If the same investor waited until age 35 to begin saving and stashed $3,000 a year for 30 years, she could only expect to have about $367,000, assuming the same 8% annual return.

By waiting 10 years to start saving, you lose out on the benefits of time and compounding returns, not to mention over $100,000!


How much money is enough?

If you happened to see the recent lists of 2009 compensation packages for CEOs or hedge fund managers, you may have found yourself trying to wrap your head around some staggering numbers.

Larry Ellison made an estimated $84.5 million last year while hedge fund alpha-dog David Tepper took in about $4 billion.

What do those numbers mean? Was Tepper 473 times more "successful" than Ellison in 2009? And how do they compare to you? Let's say you're a Bay Area resident with a median individual income of around $50,000.

Ellison's compensation was about 1690 times yours. Does that sound about right for the respective jobs you did last year?

Leaving aside the arguments about whether or not such ratios are logically or morally out of whack, let's consider the meaning of this money from another perspective: what does a $4 billion or an $84 million, or $50,000 income mean in terms of personal satisfaction?

In other words, if you were making $4 billion a year, would you be happier? If so, how much happier? What if you (you, median Bay Area person, with a $50,000 a year income) were making $100,000 a year? Would that be enough? What about $200,000? $2 million?

Is there a point of diminishing returns -- an income level after which happiness stops increasing along with income?

Marty Nemko, a Bay Area career coach and radio host says his clients put "too much" emphasis on money when considering their career choices.

"I just saw a client who makes $500,000 a year, and he's pissed off that his peers are making $700,000. Like it's going to affect his quality of life!

There are legitimate cases in which more money does make a real difference in well being, Nemko says if you can't afford health care, for example but too often, he says, he sees people pursuing careers they would "never in a million years have chosen" simply because those jobs feed a consumptive, "designer-label lifestyle."

Be conscious of what you're trading away in the quest for a higher salary, Nemko cautions. "Normally, the people who make big dollars are the people who are bringing in big dollars for some other entity," he says. "They're corporate lawyers, bond traders, or they sell insurance -- stuff that may or may not make the world much better, and that they don't even like that much."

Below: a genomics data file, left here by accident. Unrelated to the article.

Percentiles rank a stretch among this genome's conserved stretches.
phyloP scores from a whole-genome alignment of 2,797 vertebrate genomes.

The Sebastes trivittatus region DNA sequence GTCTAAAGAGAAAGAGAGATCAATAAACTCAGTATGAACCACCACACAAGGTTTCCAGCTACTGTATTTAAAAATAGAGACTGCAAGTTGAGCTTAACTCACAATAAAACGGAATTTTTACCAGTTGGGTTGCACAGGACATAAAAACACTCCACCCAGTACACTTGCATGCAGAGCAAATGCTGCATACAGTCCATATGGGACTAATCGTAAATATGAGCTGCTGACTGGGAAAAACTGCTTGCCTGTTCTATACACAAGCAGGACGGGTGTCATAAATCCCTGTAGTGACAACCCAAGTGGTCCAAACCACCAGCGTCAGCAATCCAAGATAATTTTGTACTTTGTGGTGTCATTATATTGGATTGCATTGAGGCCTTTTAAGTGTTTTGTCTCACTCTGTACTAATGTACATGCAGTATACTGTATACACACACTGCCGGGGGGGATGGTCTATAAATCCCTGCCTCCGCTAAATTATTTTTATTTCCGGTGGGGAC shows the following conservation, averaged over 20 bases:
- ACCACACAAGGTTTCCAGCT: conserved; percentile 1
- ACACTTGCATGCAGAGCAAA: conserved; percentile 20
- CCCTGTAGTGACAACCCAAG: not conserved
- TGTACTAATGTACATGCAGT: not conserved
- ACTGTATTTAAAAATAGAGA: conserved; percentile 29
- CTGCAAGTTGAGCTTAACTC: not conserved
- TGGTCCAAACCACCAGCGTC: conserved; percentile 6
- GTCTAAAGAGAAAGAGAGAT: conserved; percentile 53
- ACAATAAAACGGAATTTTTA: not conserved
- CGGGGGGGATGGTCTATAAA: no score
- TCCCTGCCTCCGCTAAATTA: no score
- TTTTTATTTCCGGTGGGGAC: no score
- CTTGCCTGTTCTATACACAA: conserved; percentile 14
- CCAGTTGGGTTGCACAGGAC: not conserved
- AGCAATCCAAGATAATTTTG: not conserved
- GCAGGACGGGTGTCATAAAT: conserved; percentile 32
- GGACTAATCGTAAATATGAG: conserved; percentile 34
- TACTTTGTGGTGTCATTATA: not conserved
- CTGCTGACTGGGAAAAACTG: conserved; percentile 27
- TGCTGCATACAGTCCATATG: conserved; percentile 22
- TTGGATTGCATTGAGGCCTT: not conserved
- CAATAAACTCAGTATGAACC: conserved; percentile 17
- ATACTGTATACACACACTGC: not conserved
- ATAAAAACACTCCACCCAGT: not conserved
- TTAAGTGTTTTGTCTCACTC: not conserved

If you're still convinced that an increased income will improve your well being, Nemko has another important caveat: "What counts is after-tax dollars. If you fight for an extra $20,000 a year but you're really only getting $12,000 after taxes, how much is that really going to change your lifestyle?" he says.

So is there a magic number that Nemko pegs as sufficient for getting by happily in the Bay Area? In a recent blog post he details a plan for living well on $20,000 a year, but Nemko says the income-satisfaction point will vary depending on one's choices of things like housing, cars, and whether or not one spouse stays at home.

"I can't give one number" for how much is enough, he says.


Jean Chatzky, the financial editor for NBC's "Today Show," did come up with such a number after conducting a survey of 1,500 Americans in 2003 for her book "The Ten Commandments of Financial Happiness."

Chatzky says the amount of money required to "live comfortably" varies by region, but her survey of Americans' attitudes suggested that "once you've got enough to put food on the table, gas in the car, go out to movies occasionally and go on the occasional vacation, more money doesn't make you happier."

She found the point of diminishing happiness returns was about $60,000 per household, annually. In other words, after $60,000, gains in income didn't bring corresponding increases in happiness.

Like Nemko, Chatzky emphasizes that making more money to meet basic needs can significantly affect well-being. "When you look at what has the ability to make people miserable, the leading factor is health. If your health is not good and you are so poor that you are struggling on a day-to-day basis ... that's an economic problem."